For a few times on this trip we visit two ports in one day. This was one of those days and we got the chance to see and experience not one, but two, Austrian port cities.
The first was Melk. We’d arrived there early in the morning and I walked up on deck to experience some Danube sunshine (oh, so welcome) and peek around the end of the ship to spot the Melk Abbey up above the river. While it looked pretty close by, it was atop a hill (all the important things around here are hill fixtures—’makes sense, I guess, since that was the place of power where everything could be overseen) so we walked a bit down the dock and caught the tour bus up around the hill and to the abbey.
[Side note: I think every time we’ve docked on this trip, the Alta has been the last ship in the lineup of the boats. That means more walking to get there but, hey, let’s look at it as more time to experience a port city. And that’s all good…except when it’s raining.]
The Melk Abbey is a very distinctive building—painted an deep yellow and cream, it looks like nothing so much as a child’s drawing of a palace (if all they had was a yellow crayon). It’s symmetrical and straight up and down—in short, quite regular. It features lovely artwork—including a jeweled, hinged cross said to contain a sliver of wood from the real cross Christ was crucified on—ceiling frescoes and ornate details.
I didn’t really enjoy it.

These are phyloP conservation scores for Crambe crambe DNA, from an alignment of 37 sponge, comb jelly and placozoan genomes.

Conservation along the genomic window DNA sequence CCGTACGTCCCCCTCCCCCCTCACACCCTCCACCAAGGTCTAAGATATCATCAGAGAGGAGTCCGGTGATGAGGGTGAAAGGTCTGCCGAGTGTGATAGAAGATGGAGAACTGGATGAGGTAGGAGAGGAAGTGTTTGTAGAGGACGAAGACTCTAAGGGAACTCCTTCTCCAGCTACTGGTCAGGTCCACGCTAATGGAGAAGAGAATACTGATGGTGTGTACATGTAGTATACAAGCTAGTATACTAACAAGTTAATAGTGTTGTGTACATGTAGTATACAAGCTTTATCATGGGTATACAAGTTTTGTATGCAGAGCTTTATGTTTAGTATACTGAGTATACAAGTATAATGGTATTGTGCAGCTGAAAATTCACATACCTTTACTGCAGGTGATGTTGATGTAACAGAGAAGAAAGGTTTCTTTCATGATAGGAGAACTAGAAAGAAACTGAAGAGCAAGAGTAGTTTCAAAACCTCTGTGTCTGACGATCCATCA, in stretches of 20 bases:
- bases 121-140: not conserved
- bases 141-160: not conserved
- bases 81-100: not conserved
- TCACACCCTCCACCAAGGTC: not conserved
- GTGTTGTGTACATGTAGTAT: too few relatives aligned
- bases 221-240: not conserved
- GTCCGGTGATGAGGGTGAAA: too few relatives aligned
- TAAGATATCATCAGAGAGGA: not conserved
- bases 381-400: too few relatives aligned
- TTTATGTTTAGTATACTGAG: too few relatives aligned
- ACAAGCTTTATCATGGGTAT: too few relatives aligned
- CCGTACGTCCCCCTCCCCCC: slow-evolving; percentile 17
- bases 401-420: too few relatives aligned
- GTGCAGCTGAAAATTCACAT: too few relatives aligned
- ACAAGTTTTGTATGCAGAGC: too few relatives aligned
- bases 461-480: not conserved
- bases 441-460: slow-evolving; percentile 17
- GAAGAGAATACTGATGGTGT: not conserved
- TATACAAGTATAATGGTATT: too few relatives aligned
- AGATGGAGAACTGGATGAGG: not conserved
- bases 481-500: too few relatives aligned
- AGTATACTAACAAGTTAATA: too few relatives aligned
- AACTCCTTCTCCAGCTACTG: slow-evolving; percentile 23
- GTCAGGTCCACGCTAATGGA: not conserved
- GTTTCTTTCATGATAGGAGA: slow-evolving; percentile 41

I’ve discovered I enjoy most the attractions which are more “original” and a bit rough around the edges. The Melk Abbey is lovely. You’re guided through the rooms in the Imperial Wing with a proscribed tour featuring a “theme” and very professional museum effects (videos, music, lighting, rotating exhibits). I rather felt as if Disneyland had arrived at the Danube; it just felt a bit plastic and contrived. But I guess that’s just me because I spoke with others who really enjoyed the morning tour.
I got more fun from the walk back down the hill. It was a Catholic feast day so all the stores were closed except a few cafes and tourist-oriented shops. But the sun warmed our backs as we stepped sprightly (yes, really, that’s the word) down the stairs. White clouds decorated the blue sky like cotton puffs. We window shopped and then decided, with more than an hour left before we needed to walk back to the boat, to stop at one of those cafes.
It takes a while to truly enjoy an Austrian cafe (see my post about that specific topic), but it was worth it to sit and relax and watch the people saunter up (or down) the hilly street in front of us.
There are a lot of bicycle riders in these parts but not the “let’s hop on our bike for every trip around town” type as in Amsterdam. These riders are traversing the Danube River Bike Path and we saw them from Passau to Bratislava at least. Ttey have maps in between their handlebars and their gear loaded over the back wheel. I noted that their traveling attire is a bit different than ours—those padded shorts certainly help with hours on the bicycle seat but, frankly, they’re not that attractive as “let’s explore this little castle town” duds. But maybe my sensible black flats and travel vest look like odd accessories to them…